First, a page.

“You need to take this seriously and take guidance from state and local officials,” Obama said at the Federal Emergency Management Agency headquarters in Washington. “This hasn’t hit landfall yet,” he said. “So we don’t yet know where it’s going to hit, where we’re going to see the biggest impacts and that’s exactly why it’s so important for us to respond big and respond fast as local information starts coming in.” Before speaking to reporters, Obama said he met with officials from FEMA and other agencies, as well as spoke by phone with governors and mayors whose states and cities may be impacted by the storm. Obama said he is “confident that the resources are in place.”

Barack can do presidential things like that, but since Mitt has no job, apart from running for office, he can’t do anything constructive. He may be tempted to to do something photo-op-ish like visit a shelter or an evacuation center, but it would look excessively opportunistic, especially after Paul Ryan was recently caught trying to wash a food pantry’s pots and pans when they weren’t even dirty.

Do you remember how well FEMA operated during the Clinton administration, with James Lee Witt at the helm of the agency? Then, under Geore W. Bush, with hacks Joe Allbaugh and Mike Brown in charge, FEMA was a basket case. Katrina happened after the Bushies had let the agency go to pot. It’s so clear that government agencies like  FEMA run better under DEMs, than under Repubs. Maybe this storm will have the effect of reminding the country of that, and which party they want in charge of the White House, under circumstances like these.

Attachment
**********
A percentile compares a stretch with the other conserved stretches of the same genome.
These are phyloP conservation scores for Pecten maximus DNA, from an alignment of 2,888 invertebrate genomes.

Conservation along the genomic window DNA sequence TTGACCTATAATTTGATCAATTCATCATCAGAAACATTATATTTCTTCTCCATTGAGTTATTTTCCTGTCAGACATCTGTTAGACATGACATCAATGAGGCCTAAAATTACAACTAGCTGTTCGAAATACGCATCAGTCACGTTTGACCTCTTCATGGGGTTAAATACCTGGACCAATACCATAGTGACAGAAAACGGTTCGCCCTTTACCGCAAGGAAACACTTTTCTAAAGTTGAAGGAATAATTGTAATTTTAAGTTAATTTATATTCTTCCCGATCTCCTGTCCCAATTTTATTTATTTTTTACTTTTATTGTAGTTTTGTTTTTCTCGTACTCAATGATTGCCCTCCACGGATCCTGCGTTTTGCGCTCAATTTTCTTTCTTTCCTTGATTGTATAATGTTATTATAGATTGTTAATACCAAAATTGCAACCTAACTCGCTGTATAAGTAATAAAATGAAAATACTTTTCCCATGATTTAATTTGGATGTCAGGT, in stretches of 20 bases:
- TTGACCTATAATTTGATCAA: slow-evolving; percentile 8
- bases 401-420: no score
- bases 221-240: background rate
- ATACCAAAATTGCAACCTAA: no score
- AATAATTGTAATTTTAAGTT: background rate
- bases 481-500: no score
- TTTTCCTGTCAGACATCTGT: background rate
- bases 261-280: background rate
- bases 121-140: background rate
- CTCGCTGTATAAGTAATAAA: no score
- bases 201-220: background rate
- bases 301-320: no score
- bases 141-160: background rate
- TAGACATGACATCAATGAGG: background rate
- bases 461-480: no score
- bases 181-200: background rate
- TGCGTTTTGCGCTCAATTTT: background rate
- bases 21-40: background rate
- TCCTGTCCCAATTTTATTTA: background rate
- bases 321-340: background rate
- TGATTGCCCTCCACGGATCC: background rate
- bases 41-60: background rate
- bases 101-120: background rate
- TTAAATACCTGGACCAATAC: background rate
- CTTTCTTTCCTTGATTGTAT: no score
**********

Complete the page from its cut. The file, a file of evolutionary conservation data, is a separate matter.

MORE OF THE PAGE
Since I believe that the president is ahead in Ohio and key swing states, I’m okay with an event like this that freezes the campaign in place, though I’m disappointed with the disruption of early voting and the possible muting of the president’s case for re-election. There is no precedent for a storm like this, landing just a few days before a presidential election. It’s terra incognita in historical terms, so we really don’t know what effect this may have. Still, I’m hoping the millions of people in the storm’s path will be safe, and the country will be reminded of why we need to have an adequately funded government, with agile and responsive agencies like FEMA.